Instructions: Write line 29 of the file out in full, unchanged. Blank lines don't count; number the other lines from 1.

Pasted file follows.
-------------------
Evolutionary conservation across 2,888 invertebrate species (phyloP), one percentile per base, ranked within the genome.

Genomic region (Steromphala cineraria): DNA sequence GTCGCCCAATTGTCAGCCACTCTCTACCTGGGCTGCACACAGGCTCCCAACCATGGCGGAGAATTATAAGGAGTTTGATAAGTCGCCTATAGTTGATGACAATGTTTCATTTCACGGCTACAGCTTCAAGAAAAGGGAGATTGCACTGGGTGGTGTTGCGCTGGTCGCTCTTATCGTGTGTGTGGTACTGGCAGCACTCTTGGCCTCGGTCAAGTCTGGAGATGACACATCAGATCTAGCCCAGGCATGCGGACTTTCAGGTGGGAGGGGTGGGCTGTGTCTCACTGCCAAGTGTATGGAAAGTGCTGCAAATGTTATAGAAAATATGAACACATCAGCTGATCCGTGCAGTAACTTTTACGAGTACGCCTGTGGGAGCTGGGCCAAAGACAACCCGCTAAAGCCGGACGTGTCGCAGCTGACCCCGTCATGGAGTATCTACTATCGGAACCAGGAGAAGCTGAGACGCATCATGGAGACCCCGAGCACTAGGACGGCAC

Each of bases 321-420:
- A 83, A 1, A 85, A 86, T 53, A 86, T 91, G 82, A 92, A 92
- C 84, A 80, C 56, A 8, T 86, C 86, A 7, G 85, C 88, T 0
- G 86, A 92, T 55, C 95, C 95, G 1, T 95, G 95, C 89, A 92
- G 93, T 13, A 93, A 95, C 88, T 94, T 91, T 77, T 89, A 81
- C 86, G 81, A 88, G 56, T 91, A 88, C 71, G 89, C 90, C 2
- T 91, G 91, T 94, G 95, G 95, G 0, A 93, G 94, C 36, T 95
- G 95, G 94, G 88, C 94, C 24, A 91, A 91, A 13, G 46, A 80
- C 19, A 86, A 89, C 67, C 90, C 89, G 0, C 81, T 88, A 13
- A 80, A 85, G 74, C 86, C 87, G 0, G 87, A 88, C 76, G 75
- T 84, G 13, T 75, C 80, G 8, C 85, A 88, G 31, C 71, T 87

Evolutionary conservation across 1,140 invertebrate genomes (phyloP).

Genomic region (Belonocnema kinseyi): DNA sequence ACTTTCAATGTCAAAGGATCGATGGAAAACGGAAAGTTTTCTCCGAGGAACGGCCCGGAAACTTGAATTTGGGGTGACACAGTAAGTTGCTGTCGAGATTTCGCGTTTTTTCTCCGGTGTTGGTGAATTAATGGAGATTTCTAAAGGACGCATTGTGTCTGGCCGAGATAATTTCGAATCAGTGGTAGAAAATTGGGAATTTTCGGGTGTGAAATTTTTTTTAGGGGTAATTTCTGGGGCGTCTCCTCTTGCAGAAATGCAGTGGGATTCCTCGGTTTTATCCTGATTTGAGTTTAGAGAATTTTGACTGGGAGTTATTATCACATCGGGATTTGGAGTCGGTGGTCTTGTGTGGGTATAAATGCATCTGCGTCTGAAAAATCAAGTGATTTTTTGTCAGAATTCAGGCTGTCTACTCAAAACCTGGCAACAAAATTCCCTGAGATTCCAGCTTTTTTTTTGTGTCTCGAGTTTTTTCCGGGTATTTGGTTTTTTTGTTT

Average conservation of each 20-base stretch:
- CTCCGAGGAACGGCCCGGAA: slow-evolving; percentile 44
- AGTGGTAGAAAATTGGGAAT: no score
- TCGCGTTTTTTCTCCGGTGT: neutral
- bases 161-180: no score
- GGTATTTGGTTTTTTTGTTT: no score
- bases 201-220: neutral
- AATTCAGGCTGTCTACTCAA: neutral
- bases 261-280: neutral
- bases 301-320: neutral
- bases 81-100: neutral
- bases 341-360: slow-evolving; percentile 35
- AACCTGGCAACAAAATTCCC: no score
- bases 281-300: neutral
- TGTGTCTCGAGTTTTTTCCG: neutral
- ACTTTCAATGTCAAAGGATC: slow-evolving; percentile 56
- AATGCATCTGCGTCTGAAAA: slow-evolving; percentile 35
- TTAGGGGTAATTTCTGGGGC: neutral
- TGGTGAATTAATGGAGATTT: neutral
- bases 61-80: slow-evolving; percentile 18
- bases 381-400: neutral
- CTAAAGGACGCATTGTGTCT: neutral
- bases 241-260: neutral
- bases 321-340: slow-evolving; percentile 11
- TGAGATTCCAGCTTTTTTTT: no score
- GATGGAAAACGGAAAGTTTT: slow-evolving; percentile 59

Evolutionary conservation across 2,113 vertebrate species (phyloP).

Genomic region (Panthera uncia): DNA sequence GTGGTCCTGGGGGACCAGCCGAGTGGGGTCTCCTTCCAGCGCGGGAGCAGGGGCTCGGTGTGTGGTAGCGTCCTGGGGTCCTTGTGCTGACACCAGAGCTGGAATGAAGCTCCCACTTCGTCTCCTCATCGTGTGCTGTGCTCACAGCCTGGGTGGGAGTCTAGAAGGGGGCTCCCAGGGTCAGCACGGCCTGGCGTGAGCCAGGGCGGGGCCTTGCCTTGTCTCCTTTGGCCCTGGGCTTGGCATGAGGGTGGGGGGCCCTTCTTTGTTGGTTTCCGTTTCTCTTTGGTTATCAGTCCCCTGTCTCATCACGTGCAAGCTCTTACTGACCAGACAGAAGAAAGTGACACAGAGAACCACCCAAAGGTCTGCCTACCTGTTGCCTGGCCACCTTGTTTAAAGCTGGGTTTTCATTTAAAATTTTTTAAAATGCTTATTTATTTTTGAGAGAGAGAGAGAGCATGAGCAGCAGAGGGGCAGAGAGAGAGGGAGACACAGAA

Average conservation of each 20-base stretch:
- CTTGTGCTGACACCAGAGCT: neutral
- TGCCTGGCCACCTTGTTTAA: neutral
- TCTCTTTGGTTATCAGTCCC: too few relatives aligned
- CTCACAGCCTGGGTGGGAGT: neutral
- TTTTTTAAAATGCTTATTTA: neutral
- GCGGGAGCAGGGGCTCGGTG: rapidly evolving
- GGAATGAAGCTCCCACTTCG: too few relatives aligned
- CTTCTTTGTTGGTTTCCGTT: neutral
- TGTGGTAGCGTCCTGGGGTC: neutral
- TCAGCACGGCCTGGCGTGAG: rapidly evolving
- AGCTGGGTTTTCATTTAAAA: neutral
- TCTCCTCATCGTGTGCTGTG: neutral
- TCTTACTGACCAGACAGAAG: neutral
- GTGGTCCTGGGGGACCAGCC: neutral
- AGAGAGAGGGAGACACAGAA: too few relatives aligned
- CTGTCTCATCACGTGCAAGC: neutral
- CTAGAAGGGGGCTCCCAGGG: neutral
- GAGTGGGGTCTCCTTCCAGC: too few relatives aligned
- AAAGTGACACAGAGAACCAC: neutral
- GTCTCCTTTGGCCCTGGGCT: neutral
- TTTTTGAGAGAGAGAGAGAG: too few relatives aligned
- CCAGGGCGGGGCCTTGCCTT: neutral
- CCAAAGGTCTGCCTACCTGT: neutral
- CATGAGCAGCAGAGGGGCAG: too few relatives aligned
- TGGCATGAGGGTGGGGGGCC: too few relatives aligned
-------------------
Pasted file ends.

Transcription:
- bases 281-300: neutral